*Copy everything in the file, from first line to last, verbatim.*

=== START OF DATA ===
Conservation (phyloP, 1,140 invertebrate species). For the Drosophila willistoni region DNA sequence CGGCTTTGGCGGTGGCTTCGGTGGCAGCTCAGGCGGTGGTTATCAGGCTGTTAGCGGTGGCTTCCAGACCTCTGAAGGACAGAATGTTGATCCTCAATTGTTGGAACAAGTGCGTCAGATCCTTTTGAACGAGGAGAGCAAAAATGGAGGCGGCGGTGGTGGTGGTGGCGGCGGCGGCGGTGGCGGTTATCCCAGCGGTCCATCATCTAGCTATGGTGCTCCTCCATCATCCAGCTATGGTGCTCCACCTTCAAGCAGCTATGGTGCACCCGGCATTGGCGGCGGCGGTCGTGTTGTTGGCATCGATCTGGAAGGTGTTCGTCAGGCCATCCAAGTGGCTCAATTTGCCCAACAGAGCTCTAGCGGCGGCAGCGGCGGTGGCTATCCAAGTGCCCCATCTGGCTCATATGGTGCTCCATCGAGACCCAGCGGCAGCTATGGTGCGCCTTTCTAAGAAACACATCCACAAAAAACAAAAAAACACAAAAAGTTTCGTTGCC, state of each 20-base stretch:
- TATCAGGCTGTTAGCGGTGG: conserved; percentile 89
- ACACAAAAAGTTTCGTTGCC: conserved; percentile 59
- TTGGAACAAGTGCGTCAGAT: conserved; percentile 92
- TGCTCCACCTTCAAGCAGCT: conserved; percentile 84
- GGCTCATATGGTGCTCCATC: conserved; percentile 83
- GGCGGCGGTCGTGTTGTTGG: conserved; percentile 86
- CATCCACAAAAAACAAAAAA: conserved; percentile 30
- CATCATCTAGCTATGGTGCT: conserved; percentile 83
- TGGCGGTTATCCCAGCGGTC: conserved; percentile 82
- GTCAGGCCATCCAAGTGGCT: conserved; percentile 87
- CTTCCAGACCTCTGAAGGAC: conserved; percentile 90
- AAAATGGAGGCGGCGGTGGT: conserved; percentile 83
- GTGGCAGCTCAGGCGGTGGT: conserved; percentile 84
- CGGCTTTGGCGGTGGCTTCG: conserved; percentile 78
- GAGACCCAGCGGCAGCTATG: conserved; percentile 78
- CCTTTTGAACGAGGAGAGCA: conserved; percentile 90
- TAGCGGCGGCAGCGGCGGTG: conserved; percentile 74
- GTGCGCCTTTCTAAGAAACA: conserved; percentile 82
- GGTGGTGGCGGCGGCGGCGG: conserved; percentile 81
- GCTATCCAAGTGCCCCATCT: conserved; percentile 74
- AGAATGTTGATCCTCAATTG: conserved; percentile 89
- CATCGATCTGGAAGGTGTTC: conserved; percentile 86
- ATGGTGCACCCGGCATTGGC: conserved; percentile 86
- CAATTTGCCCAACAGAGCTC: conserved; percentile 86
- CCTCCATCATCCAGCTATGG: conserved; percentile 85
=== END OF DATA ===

Conservation (phyloP, 1,140 invertebrate species). For the Drosophila willistoni region DNA sequence CGGCTTTGGCGGTGGCTTCGGTGGCAGCTCAGGCGGTGGTTATCAGGCTGTTAGCGGTGGCTTCCAGACCTCTGAAGGACAGAATGTTGATCCTCAATTGTTGGAACAAGTGCGTCAGATCCTTTTGAACGAGGAGAGCAAAAATGGAGGCGGCGGTGGTGGTGGTGGCGGCGGCGGCGGTGGCGGTTATCCCAGCGGTCCATCATCTAGCTATGGTGCTCCTCCATCATCCAGCTATGGTGCTCCACCTTCAAGCAGCTATGGTGCACCCGGCATTGGCGGCGGCGGTCGTGTTGTTGGCATCGATCTGGAAGGTGTTCGTCAGGCCATCCAAGTGGCTCAATTTGCCCAACAGAGCTCTAGCGGCGGCAGCGGCGGTGGCTATCCAAGTGCCCCATCTGGCTCATATGGTGCTCCATCGAGACCCAGCGGCAGCTATGGTGCGCCTTTCTAAGAAACACATCCACAAAAAACAAAAAAACACAAAAAGTTTCGTTGCC, state of each 20-base stretch:
- TATCAGGCTGTTAGCGGTGG: conserved; percentile 89
- ACACAAAAAGTTTCGTTGCC: conserved; percentile 59
- TTGGAACAAGTGCGTCAGAT: conserved; percentile 92
- TGCTCCACCTTCAAGCAGCT: conserved; percentile 84
- GGCTCATATGGTGCTCCATC: conserved; percentile 83
- GGCGGCGGTCGTGTTGTTGG: conserved; percentile 86
- CATCCACAAAAAACAAAAAA: conserved; percentile 30
- CATCATCTAGCTATGGTGCT: conserved; percentile 83
- TGGCGGTTATCCCAGCGGTC: conserved; percentile 82
- GTCAGGCCATCCAAGTGGCT: conserved; percentile 87
- CTTCCAGACCTCTGAAGGAC: conserved; percentile 90
- AAAATGGAGGCGGCGGTGGT: conserved; percentile 83
- GTGGCAGCTCAGGCGGTGGT: conserved; percentile 84
- CGGCTTTGGCGGTGGCTTCG: conserved; percentile 78
- GAGACCCAGCGGCAGCTATG: conserved; percentile 78
- CCTTTTGAACGAGGAGAGCA: conserved; percentile 90
- TAGCGGCGGCAGCGGCGGTG: conserved; percentile 74
- GTGCGCCTTTCTAAGAAACA: conserved; percentile 82
- GGTGGTGGCGGCGGCGGCGG: conserved; percentile 81
- GCTATCCAAGTGCCCCATCT: conserved; percentile 74
- AGAATGTTGATCCTCAATTG: conserved; percentile 89
- CATCGATCTGGAAGGTGTTC: conserved; percentile 86
- ATGGTGCACCCGGCATTGGC: conserved; percentile 86
- CAATTTGCCCAACAGAGCTC: conserved; percentile 86
- CCTCCATCATCCAGCTATGG: conserved; percentile 85